Electric scooters, or e-scooters, were first introduced to individuals in 2017 and while they have made getting around easier for some, they have also caused many to suffer serious and fatal injuries. After Consumer Reports conducted a survey, it was determined that since the fall of 2017, at least 1,500 riders suffered injuries and at least eight people have died in scooter-related incidents. The source highlighted that a five-year-old boy was killed while riding a scooter with his mother when he fell off the vehicle and was hit by another. A 53-year-old man also died after he lost control of his scooter and crashed into a tree.
He was not wearing a helmet at the time of the accident.
What is the real issue with e-scooters and why are they on the verge of being banned?
Lawmakers have been and continue to debate on whether the electric scooters should be banned in cities all across the U.S. given the number of accidents that have already transpired. Aside from the fact that these scooters are considered dangerous, the survey Consumer Reports conducted found that more than 3,000 adults “suggested that riders remained confused about what traffic laws they should follow.” Clearly, this has proven to be a serious issue for drivers, riders, and even pedestrians.
The fact is, when a rider is unaware of what laws apply to them, they are likely to engage in behavior that is actually prohibited. For example, riders have expressed that they weren’t sure whether they were allowed to ride on sidewalks, in streets, or even with a passenger. Some individuals were even unaware as to whether they needed to wear a helmet leading to many riding without one. Some other issues that have been presented include:
- Roads and sidewalks are not designed for the new mode of transportation. According to Kevin Fang, M.D., who is an assistant professor of geography, environment, and planning at Sonoma State University in CA, while e-scooters are expected to be ridden on streets, “the roads are not prepared to accommodate them.”
- E-scooters are being driven on sidewalks which pose as a danger to the riders and pedestrians they cross paths with. The survey found that among those who were questioned who had the opportunity to ride one of these scooters, 51% rode on the sidewalk, 26% in the bike lane, and 18% in the street but not in the bike lane.
- E-scooter riders often rent a vehicle that is defective or malfunctions while they are riding it. There have been reports of e-scooters not working properly, for instance, one rider complained that their brakes failed them when they were needed which resulted in the rider having to jump off the scooter in order to get off. Other riders said their scooter “experienced a sudden burst of speed that exceeds limits set by cities” [Source: Consumer Reports].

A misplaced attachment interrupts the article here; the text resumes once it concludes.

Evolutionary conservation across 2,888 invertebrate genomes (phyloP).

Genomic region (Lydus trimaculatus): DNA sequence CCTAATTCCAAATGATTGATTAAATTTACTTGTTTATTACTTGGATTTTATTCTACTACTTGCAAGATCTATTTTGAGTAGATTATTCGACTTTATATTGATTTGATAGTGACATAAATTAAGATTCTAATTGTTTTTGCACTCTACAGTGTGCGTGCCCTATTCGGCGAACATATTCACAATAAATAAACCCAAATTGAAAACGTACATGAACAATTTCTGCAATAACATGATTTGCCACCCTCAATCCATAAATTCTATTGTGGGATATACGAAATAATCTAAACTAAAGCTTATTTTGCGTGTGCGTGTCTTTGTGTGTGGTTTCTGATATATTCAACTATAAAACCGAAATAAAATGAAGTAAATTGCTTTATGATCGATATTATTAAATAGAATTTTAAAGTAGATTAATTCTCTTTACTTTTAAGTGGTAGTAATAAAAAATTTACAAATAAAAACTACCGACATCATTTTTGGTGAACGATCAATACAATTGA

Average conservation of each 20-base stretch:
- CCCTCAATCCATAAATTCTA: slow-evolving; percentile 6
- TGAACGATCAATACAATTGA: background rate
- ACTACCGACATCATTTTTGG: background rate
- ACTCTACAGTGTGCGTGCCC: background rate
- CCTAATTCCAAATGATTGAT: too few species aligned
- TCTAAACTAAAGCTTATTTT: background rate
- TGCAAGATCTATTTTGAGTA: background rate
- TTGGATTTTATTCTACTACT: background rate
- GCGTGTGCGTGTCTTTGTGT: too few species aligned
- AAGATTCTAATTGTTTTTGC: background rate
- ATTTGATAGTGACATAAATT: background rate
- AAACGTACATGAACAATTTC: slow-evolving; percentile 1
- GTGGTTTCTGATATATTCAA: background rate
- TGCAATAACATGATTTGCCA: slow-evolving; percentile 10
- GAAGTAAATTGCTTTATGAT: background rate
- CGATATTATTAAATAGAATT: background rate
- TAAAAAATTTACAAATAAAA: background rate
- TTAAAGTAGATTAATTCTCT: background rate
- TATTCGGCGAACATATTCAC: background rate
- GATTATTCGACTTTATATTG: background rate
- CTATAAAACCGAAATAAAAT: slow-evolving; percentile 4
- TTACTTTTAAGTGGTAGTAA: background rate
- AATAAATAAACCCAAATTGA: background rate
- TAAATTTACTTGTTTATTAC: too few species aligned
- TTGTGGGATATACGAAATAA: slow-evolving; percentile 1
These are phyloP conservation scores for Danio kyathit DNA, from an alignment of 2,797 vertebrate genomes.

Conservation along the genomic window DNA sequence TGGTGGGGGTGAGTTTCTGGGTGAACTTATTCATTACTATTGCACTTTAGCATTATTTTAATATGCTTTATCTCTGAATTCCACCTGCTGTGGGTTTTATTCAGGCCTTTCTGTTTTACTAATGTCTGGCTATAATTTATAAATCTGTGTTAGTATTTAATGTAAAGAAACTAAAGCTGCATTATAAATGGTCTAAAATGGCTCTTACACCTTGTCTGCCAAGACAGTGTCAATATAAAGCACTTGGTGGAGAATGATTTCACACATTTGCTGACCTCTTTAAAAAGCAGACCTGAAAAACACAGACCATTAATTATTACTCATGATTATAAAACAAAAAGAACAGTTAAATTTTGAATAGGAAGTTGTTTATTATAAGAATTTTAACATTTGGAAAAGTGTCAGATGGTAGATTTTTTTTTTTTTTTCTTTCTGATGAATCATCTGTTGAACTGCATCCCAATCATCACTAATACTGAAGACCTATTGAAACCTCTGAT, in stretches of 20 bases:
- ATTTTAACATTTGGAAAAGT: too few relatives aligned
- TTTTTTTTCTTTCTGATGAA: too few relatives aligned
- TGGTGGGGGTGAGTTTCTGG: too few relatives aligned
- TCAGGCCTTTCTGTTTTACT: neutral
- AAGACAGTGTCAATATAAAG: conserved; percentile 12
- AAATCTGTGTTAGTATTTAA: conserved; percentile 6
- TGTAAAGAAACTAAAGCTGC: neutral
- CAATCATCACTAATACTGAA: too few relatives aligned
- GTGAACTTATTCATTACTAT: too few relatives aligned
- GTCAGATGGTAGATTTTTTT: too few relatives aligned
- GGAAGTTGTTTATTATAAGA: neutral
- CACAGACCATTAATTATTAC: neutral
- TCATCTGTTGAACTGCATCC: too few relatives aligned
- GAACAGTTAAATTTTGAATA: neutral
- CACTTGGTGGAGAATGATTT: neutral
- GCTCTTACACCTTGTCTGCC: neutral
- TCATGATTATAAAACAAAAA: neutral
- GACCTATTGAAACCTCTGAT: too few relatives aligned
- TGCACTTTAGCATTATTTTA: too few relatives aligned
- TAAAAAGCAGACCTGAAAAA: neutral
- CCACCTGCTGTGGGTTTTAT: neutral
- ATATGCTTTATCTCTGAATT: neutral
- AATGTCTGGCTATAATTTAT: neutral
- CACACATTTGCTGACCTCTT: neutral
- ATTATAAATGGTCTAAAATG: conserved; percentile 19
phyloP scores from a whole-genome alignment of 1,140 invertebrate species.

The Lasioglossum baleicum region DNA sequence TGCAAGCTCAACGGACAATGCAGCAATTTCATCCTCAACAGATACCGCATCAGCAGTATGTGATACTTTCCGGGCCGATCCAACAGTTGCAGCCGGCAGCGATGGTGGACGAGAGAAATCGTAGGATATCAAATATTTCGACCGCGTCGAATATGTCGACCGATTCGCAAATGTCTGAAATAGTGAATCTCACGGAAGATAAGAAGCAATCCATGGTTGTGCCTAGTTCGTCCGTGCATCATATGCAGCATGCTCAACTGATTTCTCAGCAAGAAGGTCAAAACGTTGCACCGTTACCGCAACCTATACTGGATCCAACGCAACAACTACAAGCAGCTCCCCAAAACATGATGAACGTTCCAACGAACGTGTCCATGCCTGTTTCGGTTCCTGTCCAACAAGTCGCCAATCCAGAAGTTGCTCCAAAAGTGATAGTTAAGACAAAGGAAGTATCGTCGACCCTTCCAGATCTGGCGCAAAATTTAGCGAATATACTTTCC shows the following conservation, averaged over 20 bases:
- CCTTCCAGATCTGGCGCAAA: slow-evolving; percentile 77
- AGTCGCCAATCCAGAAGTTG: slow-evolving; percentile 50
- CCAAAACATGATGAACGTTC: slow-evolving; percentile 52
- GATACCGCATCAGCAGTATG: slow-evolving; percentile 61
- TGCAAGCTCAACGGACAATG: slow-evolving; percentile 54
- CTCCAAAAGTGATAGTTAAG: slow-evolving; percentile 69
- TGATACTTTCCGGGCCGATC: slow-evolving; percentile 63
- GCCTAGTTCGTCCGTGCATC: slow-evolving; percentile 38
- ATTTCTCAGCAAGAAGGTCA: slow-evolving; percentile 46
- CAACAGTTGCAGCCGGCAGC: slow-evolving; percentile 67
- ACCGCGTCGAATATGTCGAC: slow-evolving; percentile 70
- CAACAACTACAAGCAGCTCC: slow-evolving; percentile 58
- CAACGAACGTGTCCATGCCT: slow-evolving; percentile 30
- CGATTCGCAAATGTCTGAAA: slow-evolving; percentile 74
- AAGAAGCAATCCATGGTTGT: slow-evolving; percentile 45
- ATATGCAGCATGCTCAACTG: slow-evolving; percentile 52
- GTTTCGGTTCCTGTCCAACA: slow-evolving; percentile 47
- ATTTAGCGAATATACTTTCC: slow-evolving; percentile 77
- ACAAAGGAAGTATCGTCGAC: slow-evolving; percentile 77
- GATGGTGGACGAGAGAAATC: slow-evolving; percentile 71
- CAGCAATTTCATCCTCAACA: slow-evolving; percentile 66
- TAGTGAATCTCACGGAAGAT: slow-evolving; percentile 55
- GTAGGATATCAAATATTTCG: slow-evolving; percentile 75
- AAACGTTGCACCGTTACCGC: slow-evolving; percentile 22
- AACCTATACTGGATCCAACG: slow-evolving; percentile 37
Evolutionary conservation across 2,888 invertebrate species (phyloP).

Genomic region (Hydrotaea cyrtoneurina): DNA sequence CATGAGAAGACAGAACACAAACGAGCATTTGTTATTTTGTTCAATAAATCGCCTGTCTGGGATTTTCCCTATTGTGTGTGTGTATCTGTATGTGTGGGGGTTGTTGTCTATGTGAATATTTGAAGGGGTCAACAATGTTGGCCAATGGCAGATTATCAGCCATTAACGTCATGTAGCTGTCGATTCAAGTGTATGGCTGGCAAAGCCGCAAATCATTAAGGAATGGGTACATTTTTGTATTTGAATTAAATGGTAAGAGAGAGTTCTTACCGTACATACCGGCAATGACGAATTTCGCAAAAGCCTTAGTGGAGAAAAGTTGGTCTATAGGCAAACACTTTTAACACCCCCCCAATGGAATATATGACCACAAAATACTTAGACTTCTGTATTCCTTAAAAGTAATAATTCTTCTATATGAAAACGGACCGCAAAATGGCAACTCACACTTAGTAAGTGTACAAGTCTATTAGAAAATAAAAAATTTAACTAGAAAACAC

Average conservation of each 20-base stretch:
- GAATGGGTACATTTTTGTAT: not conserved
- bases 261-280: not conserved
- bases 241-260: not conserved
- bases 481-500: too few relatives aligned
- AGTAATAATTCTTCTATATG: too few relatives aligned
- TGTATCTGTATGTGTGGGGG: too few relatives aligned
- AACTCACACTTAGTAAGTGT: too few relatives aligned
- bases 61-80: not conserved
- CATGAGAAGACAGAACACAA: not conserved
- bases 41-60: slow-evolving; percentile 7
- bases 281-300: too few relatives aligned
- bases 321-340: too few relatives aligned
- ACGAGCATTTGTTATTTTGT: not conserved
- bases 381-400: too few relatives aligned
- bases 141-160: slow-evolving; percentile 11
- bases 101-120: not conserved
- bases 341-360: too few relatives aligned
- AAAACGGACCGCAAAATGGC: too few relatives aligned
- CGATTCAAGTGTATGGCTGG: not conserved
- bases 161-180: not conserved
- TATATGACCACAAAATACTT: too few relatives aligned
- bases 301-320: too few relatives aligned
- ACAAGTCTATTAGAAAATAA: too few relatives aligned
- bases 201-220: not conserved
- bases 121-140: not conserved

- Road infrastructure has proven to be dangerous for electric scooter riders. A rider of a Bird scooter was involved in a crash at an intersection with a driver causing him to suffer serious injuries. The source said that the “intersection where the crash occurred was in a “dangerously defective condition, including design, construction, maintenance, and inadequate signage.”
- Regulations are limited when it comes to electric scooters. Since Bird and Lime first launched their scooters, regulations have been limited over these modes of transportation.
Were you involved in an e-scooter accident in San Diego?
Whether you were the rider, a driver, or pedestrian, The Law Offices of Bruce S. Meth is available to help you become more aware of what your legal rights are in the matter. Many victims involved in scooter-related accidents often run into trouble with their insurer as they attempt to recover compensation for their damages as many companies limit the coverage they will provide. This, unfortunately, leaves many victims being held liable for having to pay for things like vehicle repairs, medical bills, etc. out of their own pockets.
Were the injuries you suffered severe or life-threatening?
We highly recommend anyone who has suffered severe injuries in a scooter incident to contact our office to speak with a personal injury attorney in San Diego who can help determine whether you have a viable case against another person or even one of the companies responsible for the operation of the electric scooter you were riding (i.e. Bird, Lime, etc.) Our office has helped many recover compensation for the various damages that are often suffered in these types of accidents and we would be happy to assess your incident to determine the value of it.
You can reach The Law Offices of Bruce S. Meth at:
Phone: (619) 691-8942 or (619)-567-7851
Mission Valley Office
1761 Hotel Court, Suite 250
San Diego, CA 92108
Scripps Ranch Office
11704 Petenwell Road
San Diego, CA 92131
Chula Vista Office
815 Third Ave., Ste. 115
Chula Vista, Ca 91911What is the Real Controversy Behind the Electric Scooter?